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Examples of Who Is and Is Not Disabled

Social Security disability law defines “disability” as an inability “to engage in any substantial gainful activity by reason of any medically determinable physical or mental impairment which can be expected to result in death or which has lasted or can be expected to last for a continuous period of not less than 12 months.”

An individual is not “disabled” if drug addiction or alcoholism would “be a contributing factor material to the Commissioner’s determination that the individual is disabled.”

However, you cannot always rely on common sense to tell you who is and who is not disabled under Social Security law. Here are some examples:

Example: Lawyer

  • He is 35 years old with 10 years of trial experience.
  • He is not working, but he is looking for a job.
  • He lost his left foot in a car accident a year ago.

Because of stump complications, he is unable to use a prosthetic device to walk one block at a reasonable pace, though he uses it to walk shorter distances, e.g., around an office or around his apartment. When he goes longer distances, he rides a motorized scooter.

He is disabled based on Step 3 of the Sequential Evaluation Process.

Example: Bookkeeper

  • He has a college education.
  • He is a quadriplegic with only limited use of his right hand and arm and no use whatsoever of his legs and left arm.
  • He uses an arm brace to write.
  • He works a few hours per day as a bookkeeper and earns, after deductions for expenses related to his impairment, about $1,050 per month on average.

Because of his earnings he is not disabled.

Example: Construction worker

  • He is 48 years old.
  • He has done heavy unskilled construction work since age 16.
  • He has a fourth grade education and is capable of reading only rudimentary things like inventory lists and simple instructions.
  • He has a “low normal” I.Q.
  • He is limited to sedentary work because of a heart condition.

He is not disabled unless he has some additional limitations.

Example: Machine operator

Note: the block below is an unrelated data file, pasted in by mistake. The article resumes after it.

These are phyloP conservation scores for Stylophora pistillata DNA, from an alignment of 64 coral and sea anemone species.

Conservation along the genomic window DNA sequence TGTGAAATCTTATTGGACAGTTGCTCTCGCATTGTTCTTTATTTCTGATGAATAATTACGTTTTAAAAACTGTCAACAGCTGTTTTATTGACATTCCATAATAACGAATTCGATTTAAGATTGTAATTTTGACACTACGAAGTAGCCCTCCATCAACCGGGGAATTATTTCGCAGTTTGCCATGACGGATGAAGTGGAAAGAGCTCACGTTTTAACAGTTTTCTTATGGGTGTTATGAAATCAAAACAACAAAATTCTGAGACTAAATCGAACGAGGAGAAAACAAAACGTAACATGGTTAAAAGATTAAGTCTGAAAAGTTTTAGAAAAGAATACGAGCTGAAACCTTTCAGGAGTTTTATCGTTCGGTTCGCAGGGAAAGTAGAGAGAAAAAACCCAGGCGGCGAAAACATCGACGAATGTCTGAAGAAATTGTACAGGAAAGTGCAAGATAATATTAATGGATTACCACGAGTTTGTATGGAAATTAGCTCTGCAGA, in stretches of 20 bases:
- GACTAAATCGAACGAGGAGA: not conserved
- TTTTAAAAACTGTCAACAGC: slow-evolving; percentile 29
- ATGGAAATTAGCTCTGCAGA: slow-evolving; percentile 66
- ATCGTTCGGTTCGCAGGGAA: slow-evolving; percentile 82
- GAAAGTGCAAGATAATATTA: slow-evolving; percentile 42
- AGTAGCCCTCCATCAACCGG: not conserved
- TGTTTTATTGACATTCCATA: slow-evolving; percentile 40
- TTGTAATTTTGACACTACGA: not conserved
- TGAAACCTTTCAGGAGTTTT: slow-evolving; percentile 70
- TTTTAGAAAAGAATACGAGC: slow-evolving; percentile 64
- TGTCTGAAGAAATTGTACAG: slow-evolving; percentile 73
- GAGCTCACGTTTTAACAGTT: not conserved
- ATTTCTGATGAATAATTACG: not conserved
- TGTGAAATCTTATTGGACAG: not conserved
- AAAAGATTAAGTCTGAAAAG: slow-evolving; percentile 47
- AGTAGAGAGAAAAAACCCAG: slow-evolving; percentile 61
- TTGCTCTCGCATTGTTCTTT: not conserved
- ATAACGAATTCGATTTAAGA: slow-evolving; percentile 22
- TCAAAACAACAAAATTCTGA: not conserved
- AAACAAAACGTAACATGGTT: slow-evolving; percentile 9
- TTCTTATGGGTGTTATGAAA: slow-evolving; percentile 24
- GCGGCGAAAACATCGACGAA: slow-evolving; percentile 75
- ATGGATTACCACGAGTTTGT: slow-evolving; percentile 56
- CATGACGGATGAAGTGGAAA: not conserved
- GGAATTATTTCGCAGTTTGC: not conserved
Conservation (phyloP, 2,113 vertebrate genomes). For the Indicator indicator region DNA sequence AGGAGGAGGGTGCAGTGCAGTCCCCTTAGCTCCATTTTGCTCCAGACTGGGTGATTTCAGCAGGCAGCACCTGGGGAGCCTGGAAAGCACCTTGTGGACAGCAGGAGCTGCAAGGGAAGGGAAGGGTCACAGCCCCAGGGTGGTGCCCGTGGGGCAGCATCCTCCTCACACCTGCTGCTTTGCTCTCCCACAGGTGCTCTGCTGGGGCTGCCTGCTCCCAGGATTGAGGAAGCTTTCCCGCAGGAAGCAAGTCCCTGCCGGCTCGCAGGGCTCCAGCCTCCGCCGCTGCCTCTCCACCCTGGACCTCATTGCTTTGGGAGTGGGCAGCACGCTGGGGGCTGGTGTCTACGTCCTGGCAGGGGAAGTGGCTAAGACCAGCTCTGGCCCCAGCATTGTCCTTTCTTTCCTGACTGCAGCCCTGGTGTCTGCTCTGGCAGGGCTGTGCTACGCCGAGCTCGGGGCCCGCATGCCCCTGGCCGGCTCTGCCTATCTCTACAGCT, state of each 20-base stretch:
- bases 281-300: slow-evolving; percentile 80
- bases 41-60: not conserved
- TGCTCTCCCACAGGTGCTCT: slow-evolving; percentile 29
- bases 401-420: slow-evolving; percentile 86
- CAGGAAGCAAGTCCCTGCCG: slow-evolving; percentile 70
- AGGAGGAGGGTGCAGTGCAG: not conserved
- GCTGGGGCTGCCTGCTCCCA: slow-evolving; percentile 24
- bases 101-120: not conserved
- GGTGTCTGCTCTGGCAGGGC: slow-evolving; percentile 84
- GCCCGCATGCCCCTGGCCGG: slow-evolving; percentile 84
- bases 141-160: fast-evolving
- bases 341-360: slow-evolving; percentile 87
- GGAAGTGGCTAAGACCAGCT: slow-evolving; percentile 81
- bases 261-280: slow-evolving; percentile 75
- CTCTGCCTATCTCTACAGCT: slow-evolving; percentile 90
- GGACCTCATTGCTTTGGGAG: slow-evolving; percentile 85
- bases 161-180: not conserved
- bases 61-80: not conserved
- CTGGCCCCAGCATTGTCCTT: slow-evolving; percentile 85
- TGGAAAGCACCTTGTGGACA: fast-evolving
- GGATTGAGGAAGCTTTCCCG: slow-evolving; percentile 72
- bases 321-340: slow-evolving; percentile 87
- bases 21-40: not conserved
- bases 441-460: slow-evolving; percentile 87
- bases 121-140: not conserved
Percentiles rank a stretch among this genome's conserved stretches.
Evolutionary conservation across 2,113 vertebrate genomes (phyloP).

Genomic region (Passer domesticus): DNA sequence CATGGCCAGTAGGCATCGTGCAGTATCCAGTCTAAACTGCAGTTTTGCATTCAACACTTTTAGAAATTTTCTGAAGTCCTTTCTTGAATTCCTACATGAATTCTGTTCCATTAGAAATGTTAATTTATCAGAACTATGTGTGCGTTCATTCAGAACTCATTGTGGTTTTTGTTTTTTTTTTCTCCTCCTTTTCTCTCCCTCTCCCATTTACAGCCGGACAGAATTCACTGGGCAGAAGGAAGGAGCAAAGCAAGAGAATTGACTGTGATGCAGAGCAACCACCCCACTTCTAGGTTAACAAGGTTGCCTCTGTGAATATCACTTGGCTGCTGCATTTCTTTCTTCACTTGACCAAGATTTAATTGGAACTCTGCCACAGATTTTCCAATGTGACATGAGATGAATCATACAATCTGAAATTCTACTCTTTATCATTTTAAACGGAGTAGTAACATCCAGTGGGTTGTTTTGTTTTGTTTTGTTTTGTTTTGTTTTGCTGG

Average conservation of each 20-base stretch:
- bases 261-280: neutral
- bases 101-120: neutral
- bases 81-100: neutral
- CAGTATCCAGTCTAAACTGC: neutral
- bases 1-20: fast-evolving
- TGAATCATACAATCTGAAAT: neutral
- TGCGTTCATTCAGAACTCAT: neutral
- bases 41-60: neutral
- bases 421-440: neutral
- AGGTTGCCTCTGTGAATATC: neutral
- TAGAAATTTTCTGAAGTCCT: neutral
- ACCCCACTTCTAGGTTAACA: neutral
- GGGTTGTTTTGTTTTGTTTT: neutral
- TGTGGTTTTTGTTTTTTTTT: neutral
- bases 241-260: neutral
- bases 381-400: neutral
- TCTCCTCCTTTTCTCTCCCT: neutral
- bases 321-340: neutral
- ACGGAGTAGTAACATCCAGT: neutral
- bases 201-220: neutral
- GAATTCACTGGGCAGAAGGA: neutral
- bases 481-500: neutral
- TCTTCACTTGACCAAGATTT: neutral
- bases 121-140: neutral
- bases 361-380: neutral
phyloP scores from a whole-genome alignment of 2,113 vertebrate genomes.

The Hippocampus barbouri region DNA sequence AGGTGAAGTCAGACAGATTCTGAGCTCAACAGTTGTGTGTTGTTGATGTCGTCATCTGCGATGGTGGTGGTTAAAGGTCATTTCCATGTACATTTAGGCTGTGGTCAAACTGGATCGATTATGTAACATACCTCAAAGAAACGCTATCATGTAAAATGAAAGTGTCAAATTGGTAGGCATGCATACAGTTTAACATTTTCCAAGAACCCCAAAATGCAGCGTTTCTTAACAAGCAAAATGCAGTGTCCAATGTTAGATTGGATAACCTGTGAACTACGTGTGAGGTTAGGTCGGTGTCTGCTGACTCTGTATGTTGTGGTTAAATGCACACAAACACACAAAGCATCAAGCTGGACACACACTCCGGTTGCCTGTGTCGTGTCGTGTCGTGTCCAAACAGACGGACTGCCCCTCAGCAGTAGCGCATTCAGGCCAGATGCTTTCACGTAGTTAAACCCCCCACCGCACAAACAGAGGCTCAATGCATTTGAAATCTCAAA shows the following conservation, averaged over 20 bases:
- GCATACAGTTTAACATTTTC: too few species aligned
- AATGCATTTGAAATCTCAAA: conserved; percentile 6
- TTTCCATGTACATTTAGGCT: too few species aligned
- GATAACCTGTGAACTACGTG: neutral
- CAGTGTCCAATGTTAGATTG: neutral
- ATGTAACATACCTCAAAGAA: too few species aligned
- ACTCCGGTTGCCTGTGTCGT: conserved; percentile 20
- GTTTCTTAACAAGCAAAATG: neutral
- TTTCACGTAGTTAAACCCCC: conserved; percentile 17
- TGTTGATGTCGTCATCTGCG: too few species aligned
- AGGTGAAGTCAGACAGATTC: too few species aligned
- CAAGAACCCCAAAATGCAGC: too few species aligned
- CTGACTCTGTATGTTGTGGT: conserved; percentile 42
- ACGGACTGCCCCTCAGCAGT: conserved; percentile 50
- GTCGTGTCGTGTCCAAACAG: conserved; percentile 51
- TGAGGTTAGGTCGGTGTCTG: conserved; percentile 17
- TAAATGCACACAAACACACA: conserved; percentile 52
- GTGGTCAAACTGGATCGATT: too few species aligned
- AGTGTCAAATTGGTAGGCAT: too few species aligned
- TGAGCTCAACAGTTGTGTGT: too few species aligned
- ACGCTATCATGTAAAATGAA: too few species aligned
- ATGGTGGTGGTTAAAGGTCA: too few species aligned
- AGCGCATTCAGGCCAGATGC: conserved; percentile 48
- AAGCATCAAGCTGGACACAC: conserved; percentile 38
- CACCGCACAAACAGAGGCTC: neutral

• He is 38 years old.
  • He has done medium exertion level unskilled factory work, operating a machine since he graduated from high school.
  • A cardiovascular impairment limits him to sedentary work, and a permanent injury of the right hand limits him to such work not requiring bimanual dexterity.

He is probably disabled.

Example: Truck driver

  • He is 61 years old.
  • He worked as a truck driver all his life except that 10 years ago during a downturn in the trucking industry, he worked for 1-1/2 years at a sedentary office job which he got with the help of his brother-in-law.
  • He is limited to sedentary work because of a pulmonary impairment.

He is not disabled because he is still capable of doing the office job.

Example: Packer

  • He is 50 years old.
  • He has a high school education.
  • He has done unskilled light exertion factory work as a packer for the past 30 years.
  • He had a heart attack on January 1 and, after being off work for eight months, he recovered after an angioplasty. His cardiologist gave him a clean bill of health and was ready to send him back to work when he broke his leg in a fall unrelated to his heart condition. In a cast and unable to stand and walk as required by his job, he could not return to work until February. He was off work a total of 13 months.

He is not disabled for the time he was off work based on Step 3 of the Sequential Evaluation Process. A regulation provides that unrelated impairments may not be combined to meet the requirement that a claimant be unable to work for 12 months.

Example: Housewife

  • She is 55 years old.
  • She has an eleventh grade education.
  • She has not worked in the past 15 years. Before that she was a secretary.
  • She has a back problem diagnosed as status post laminectomy.